Alternative 1 is a conventional emergent wetlands in the basin bottom with a berm-type separator placed between the two existing tide gates through which water is conveyed into Basin E in the Marina.

The berm between the two tide gates allows them to operate independently, so that water at high tide goes into one gate, passes through to the back end of the basin and comes around. It is then retained for some period, treated by wetland plants, and released at low tide through the other gate.

Alternative 2 is basically the same idea, with a berm separator and tidal circulation, but uses the floating island process, with the same effect of the type of treatment.

The floating island with some type of fringe planting around the basin has some benefits to operations that need to be conducted in the basin, providing the ability to get in and clean things out, said Jaquez.

Alternative 3 is also the floating island and fringe planting concept, but instead of tidal circulation to move water around, mechanical circulators would be used.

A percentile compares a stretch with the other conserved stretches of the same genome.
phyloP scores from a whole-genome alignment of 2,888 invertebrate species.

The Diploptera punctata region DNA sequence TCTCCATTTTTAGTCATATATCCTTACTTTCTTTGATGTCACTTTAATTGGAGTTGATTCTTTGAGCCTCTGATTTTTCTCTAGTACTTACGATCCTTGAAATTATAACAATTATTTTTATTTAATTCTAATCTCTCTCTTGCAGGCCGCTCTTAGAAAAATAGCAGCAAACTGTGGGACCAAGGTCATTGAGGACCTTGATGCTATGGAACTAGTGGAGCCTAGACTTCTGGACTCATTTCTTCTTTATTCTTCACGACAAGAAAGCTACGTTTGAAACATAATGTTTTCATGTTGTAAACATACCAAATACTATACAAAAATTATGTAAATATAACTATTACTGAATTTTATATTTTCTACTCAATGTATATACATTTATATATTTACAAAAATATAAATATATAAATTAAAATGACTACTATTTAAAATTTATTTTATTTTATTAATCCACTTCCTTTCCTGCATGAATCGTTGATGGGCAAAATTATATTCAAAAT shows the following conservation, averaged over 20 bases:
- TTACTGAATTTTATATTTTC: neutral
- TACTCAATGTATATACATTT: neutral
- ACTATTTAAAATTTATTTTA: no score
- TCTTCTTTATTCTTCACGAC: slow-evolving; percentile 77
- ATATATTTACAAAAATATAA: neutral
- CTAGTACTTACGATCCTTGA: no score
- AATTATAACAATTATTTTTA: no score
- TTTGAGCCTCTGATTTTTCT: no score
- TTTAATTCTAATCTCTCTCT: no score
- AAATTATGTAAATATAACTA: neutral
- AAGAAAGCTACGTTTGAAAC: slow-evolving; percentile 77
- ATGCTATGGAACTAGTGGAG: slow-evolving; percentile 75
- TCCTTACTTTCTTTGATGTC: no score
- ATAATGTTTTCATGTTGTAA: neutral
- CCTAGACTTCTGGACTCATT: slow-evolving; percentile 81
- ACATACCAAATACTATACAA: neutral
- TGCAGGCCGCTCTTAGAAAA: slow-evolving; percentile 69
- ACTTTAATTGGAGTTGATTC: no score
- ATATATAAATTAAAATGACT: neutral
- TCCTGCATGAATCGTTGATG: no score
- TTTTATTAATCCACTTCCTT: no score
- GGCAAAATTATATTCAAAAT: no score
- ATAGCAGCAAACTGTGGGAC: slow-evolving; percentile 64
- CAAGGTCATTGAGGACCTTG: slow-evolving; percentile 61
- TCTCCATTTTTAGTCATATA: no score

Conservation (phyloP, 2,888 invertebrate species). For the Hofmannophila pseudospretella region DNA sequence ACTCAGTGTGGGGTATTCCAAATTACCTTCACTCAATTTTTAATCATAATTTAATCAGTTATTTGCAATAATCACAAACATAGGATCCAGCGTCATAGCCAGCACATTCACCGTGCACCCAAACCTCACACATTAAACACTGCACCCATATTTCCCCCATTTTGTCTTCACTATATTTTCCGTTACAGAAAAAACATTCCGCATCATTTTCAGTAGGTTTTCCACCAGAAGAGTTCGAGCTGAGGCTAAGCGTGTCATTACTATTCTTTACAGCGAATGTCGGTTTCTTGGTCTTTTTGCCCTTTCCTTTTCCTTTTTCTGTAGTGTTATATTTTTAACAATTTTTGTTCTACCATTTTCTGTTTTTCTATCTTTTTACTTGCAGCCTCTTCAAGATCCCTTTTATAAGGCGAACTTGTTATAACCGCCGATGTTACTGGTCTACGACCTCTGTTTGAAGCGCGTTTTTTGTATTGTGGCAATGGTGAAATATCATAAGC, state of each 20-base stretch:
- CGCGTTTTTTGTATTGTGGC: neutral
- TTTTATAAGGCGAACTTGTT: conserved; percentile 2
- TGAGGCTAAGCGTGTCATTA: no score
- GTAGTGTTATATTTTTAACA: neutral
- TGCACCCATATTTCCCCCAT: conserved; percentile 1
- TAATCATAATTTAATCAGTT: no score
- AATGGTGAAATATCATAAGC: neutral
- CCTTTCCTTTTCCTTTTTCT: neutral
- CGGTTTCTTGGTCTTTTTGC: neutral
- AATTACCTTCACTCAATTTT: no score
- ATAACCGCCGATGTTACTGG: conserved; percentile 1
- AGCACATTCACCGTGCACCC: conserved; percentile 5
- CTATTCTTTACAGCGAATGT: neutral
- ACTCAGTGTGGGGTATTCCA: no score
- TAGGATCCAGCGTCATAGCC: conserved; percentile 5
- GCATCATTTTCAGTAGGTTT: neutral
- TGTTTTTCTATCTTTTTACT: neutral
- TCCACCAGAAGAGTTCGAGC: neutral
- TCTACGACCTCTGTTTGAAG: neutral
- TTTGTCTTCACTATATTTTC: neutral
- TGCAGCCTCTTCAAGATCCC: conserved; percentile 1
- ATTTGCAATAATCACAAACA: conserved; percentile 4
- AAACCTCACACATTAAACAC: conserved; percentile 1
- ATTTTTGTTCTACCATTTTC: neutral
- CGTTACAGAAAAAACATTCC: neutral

They have the advantage of moving the water in a circular fashion, bringing water up from the bottom of the basin to the surface and expose it to sunlight to promote “die-off” of the bad bacteria, said Jaquez.

Alternative 4 was recently developed and is a slight variation on Alternative 1— emergent wetlands with a berm separator that would cause tidal circulation, but instead of individual cells, it would be a narrow channel with free flow all the way through, passing through side slopes and wetland plants.

Jaquez said that the project will be funded by various sources. It is a flood protection facility and owned by Los Angeles County.

The cost for the project is estimated at $11.3 million.

This process is expected to be completed around June 2011, and with the extensive permit requirements, construction could begin some time in 2012, according to Jaquez.


Venice resident Steve Freedman said that the basin has been full all this time and he asked about the bioremediation being conducted already.

Jaquez said the reason bioremediation efforts are occurring is because they are eliminating algae odor problems and help officials understand the effectiveness of the method.

David DeLange, who said he is concerned about the nesting cycle for the birds, added that the construction scheduled would take place at this most vulnerable time, from January to mid-April.

“If you want birds for people to enjoy, don’t innocently disturb them with noises and vibrations within 300 feet of the nest since that would be a danger zone,” he said.